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Historicist: Eden Smith and the Arrival of the Arts and Crafts Movement in Toronto

A key figure within the Canadian Arts and Crafts movement, and well-connected to the cultural elite, Toronto architect Eden Smith made a lasting impact on the urban fabric of the city.

A sketch for the Wychwood branch of the Toronto Public Library, designed by Eden Smith. Photo via Wikimedia Commons.

A sketch for the Wychwood branch of the Toronto Public Library, designed by Eden Smith. Photo via Wikimedia Commons.

Born in Birmingham, England, at the epicentre of the Second Industrial Revolution in 1859, Eden Smith was brought up as the son of a successful craftsman. He showed a strong affinity early on for art, architecture, and design, and he attended the Birmingham School of Art. Smith’s middle-class education placed him in line with many of the prevailing ideas about art, socialism, and modernity that pervaded the time and place in which he grew up.

While he was in school, he admired the teachings of William Morris, the father of the British Arts and Crafts movement and himself a frequent speaker at the Birmingham School of Art during Smith’s tutelage. The young architect carried throughout his illustrious career in Canada a reverence for the idealism inherent to the movement’s founding principles. Bolstered thus by a deep respect for truth and authenticity through craft, Smith brought with him to his new home in Canada a desire to create a method and style of domestic architecture worthy of and inspired by the young nation which had beckoned he and countless others to start life anew.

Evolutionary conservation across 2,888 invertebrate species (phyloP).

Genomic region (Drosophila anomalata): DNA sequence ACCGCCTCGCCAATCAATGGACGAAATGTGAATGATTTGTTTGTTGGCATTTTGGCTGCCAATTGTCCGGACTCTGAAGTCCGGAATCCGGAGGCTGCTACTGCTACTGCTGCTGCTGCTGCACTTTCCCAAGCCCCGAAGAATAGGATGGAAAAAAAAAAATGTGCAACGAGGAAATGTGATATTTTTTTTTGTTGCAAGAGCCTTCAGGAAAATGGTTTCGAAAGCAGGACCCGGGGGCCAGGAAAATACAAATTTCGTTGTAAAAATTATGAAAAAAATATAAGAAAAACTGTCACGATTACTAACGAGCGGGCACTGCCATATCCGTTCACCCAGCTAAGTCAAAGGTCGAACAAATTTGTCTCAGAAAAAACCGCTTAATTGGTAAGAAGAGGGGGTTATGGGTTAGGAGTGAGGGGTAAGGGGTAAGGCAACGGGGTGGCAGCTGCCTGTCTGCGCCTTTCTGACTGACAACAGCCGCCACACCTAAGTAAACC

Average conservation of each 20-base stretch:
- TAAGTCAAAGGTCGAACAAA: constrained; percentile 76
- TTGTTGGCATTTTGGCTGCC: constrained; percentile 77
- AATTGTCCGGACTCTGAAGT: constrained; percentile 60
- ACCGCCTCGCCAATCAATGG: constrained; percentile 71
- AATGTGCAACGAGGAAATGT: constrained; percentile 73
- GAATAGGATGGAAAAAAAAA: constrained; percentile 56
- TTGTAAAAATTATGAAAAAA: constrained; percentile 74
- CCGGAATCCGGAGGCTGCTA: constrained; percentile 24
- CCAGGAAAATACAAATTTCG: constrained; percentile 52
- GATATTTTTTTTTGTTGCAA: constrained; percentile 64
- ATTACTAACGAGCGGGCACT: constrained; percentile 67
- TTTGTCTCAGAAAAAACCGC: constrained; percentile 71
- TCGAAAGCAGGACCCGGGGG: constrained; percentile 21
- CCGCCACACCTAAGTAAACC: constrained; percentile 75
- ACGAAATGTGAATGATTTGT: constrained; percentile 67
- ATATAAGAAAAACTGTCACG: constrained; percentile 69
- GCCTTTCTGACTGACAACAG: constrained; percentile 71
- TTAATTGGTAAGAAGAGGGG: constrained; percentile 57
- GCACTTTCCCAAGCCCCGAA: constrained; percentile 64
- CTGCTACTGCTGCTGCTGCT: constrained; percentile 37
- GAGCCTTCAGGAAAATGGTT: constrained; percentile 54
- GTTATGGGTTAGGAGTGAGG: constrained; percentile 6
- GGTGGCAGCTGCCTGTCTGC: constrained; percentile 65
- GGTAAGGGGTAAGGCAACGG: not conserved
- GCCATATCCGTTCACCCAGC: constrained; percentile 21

Keep reading: Historicist: Eden Smith and the Arrival of the Arts and Crafts Movement in Toronto

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Stairway To Stardom: How #Stepgate Put Toronto on the Map

And why we should all be thanking Toronto's crusading columnist, who is still out there chasing the gravy train.

parks and wreck

She may write for a major Toronto newspaper, but no story is seemingly too inconsequential for the Sun‘s resident Right Wing Gay Jewish Muckraker, Sue-Ann Levy, who, not unlike Batman in the 2008 film The Dark Knight, can be thought of as Toronto’s watchful protector, always there when The Little Guy is getting pushed around by those Marxist bureaucrats and bean-counters. So when Levy’s Batphone rang last week with a tip that a 73-year-old Etobicoke man was the latest target of the Loony Left when all he was trying to do was help people out, she knew she had a big story, one that had the potential to expose the graft and wild expenditures oozing out of City Hall. Keep reading: Stairway To Stardom: How #Stepgate Put Toronto on the Map

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Albion Cinemas, Etobicoke’s Bollywood Shrine: An Appreciation

“India is known for its culture, and over here we do the same thing. No other cinema does that. People have to come here to watch those movies. And it’s like a community."

Albion 2

For the western filmgoer, visiting Albion Cinemas can feel like entering an alternate reality. Located at the Albion Centre mall in North Etobicoke, where first generation immigrants are over 50 per cent of the population, the Albion is one of three movie theatres in the GTA that exclusively show Indian cinema. The theatre is more than just a venue for Bollywood: it’s a shrine.
Keep reading: Albion Cinemas, Etobicoke’s Bollywood Shrine: An Appreciation